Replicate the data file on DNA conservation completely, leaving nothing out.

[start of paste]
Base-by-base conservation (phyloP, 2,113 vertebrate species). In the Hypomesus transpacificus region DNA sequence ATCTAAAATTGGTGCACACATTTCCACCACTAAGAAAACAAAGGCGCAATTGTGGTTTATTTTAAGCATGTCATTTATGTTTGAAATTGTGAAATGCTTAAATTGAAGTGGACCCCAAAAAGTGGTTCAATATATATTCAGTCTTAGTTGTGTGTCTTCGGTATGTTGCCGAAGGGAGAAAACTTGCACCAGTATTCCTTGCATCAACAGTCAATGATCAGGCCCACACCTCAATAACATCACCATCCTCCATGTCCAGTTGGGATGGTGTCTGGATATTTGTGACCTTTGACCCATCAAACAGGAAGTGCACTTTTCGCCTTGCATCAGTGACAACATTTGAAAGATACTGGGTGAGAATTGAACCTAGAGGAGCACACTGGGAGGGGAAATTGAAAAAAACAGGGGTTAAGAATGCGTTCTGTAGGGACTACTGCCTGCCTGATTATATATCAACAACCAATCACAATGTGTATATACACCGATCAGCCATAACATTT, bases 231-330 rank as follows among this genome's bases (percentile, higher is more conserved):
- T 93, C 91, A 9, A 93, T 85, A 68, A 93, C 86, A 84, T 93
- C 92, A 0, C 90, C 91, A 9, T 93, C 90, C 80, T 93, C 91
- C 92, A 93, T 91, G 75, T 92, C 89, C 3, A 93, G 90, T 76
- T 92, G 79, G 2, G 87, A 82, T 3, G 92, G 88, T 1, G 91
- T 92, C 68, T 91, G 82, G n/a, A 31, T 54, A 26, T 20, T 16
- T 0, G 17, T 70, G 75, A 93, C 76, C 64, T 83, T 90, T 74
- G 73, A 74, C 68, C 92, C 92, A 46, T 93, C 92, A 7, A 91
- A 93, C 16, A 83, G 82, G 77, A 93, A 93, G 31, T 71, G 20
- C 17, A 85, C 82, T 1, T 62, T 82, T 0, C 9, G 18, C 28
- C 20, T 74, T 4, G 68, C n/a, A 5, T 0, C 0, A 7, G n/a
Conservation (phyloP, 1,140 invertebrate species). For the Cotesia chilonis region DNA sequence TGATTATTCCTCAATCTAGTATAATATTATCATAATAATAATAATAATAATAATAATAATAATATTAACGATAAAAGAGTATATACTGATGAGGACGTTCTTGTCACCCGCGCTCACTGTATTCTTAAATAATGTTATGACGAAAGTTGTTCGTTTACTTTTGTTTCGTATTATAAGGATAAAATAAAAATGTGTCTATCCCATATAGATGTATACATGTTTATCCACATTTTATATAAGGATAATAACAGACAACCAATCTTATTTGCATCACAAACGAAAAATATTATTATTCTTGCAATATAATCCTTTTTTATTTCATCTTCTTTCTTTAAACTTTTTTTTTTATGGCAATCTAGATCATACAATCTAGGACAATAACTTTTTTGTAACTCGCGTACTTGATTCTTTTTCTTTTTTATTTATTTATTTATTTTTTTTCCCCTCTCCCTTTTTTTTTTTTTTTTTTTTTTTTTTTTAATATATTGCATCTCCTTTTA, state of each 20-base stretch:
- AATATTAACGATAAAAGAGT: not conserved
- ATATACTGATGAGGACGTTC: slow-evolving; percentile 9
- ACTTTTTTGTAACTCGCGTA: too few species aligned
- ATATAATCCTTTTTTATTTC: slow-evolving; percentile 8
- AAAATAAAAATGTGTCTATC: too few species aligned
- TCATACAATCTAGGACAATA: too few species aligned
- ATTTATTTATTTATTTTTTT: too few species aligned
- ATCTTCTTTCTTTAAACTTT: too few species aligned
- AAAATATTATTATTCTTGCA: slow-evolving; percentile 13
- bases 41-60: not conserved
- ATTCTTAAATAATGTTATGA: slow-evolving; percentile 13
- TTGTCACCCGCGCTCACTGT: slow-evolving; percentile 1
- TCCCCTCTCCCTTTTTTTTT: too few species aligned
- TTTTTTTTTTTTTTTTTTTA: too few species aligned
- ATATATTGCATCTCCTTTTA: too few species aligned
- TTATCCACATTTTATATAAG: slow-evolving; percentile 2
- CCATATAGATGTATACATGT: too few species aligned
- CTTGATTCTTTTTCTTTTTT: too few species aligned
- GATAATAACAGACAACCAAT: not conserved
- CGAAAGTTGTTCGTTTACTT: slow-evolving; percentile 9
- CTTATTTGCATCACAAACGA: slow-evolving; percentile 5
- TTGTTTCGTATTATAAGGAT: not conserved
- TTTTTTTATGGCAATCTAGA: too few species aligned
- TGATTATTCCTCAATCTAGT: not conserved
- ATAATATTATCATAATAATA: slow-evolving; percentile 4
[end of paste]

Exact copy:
Base-by-base conservation (phyloP, 2,113 vertebrate species). In the Hypomesus transpacificus region DNA sequence ATCTAAAATTGGTGCACACATTTCCACCACTAAGAAAACAAAGGCGCAATTGTGGTTTATTTTAAGCATGTCATTTATGTTTGAAATTGTGAAATGCTTAAATTGAAGTGGACCCCAAAAAGTGGTTCAATATATATTCAGTCTTAGTTGTGTGTCTTCGGTATGTTGCCGAAGGGAGAAAACTTGCACCAGTATTCCTTGCATCAACAGTCAATGATCAGGCCCACACCTCAATAACATCACCATCCTCCATGTCCAGTTGGGATGGTGTCTGGATATTTGTGACCTTTGACCCATCAAACAGGAAGTGCACTTTTCGCCTTGCATCAGTGACAACATTTGAAAGATACTGGGTGAGAATTGAACCTAGAGGAGCACACTGGGAGGGGAAATTGAAAAAAACAGGGGTTAAGAATGCGTTCTGTAGGGACTACTGCCTGCCTGATTATATATCAACAACCAATCACAATGTGTATATACACCGATCAGCCATAACATTT, bases 231-330 rank as follows among this genome's bases (percentile, higher is more conserved):
- T 93, C 91, A 9, A 93, T 85, A 68, A 93, C 86, A 84, T 93
- C 92, A 0, C 90, C 91, A 9, T 93, C 90, C 80, T 93, C 91
- C 92, A 93, T 91, G 75, T 92, C 89, C 3, A 93, G 90, T 76
- T 92, G 79, G 2, G 87, A 82, T 3, G 92, G 88, T 1, G 91
- T 92, C 68, T 91, G 82, G n/a, A 31, T 54, A 26, T 20, T 16
- T 0, G 17, T 70, G 75, A 93, C 76, C 64, T 83, T 90, T 74
- G 73, A 74, C 68, C 92, C 92, A 46, T 93, C 92, A 7, A 91
- A 93, C 16, A 83, G 82, G 77, A 93, A 93, G 31, T 71, G 20
- C 17, A 85, C 82, T 1, T 62, T 82, T 0, C 9, G 18, C 28
- C 20, T 74, T 4, G 68, C n/a, A 5, T 0, C 0, A 7, G n/a
Conservation (phyloP, 1,140 invertebrate species). For the Cotesia chilonis region DNA sequence TGATTATTCCTCAATCTAGTATAATATTATCATAATAATAATAATAATAATAATAATAATAATATTAACGATAAAAGAGTATATACTGATGAGGACGTTCTTGTCACCCGCGCTCACTGTATTCTTAAATAATGTTATGACGAAAGTTGTTCGTTTACTTTTGTTTCGTATTATAAGGATAAAATAAAAATGTGTCTATCCCATATAGATGTATACATGTTTATCCACATTTTATATAAGGATAATAACAGACAACCAATCTTATTTGCATCACAAACGAAAAATATTATTATTCTTGCAATATAATCCTTTTTTATTTCATCTTCTTTCTTTAAACTTTTTTTTTTATGGCAATCTAGATCATACAATCTAGGACAATAACTTTTTTGTAACTCGCGTACTTGATTCTTTTTCTTTTTTATTTATTTATTTATTTTTTTTCCCCTCTCCCTTTTTTTTTTTTTTTTTTTTTTTTTTTTAATATATTGCATCTCCTTTTA, state of each 20-base stretch:
- AATATTAACGATAAAAGAGT: not conserved
- ATATACTGATGAGGACGTTC: slow-evolving; percentile 9
- ACTTTTTTGTAACTCGCGTA: too few species aligned
- ATATAATCCTTTTTTATTTC: slow-evolving; percentile 8
- AAAATAAAAATGTGTCTATC: too few species aligned
- TCATACAATCTAGGACAATA: too few species aligned
- ATTTATTTATTTATTTTTTT: too few species aligned
- ATCTTCTTTCTTTAAACTTT: too few species aligned
- AAAATATTATTATTCTTGCA: slow-evolving; percentile 13
- bases 41-60: not conserved
- ATTCTTAAATAATGTTATGA: slow-evolving; percentile 13
- TTGTCACCCGCGCTCACTGT: slow-evolving; percentile 1
- TCCCCTCTCCCTTTTTTTTT: too few species aligned
- TTTTTTTTTTTTTTTTTTTA: too few species aligned
- ATATATTGCATCTCCTTTTA: too few species aligned
- TTATCCACATTTTATATAAG: slow-evolving; percentile 2
- CCATATAGATGTATACATGT: too few species aligned
- CTTGATTCTTTTTCTTTTTT: too few species aligned
- GATAATAACAGACAACCAAT: not conserved
- CGAAAGTTGTTCGTTTACTT: slow-evolving; percentile 9
- CTTATTTGCATCACAAACGA: slow-evolving; percentile 5
- TTGTTTCGTATTATAAGGAT: not conserved
- TTTTTTTATGGCAATCTAGA: too few species aligned
- TGATTATTCCTCAATCTAGT: not conserved
- ATAATATTATCATAATAATA: slow-evolving; percentile 4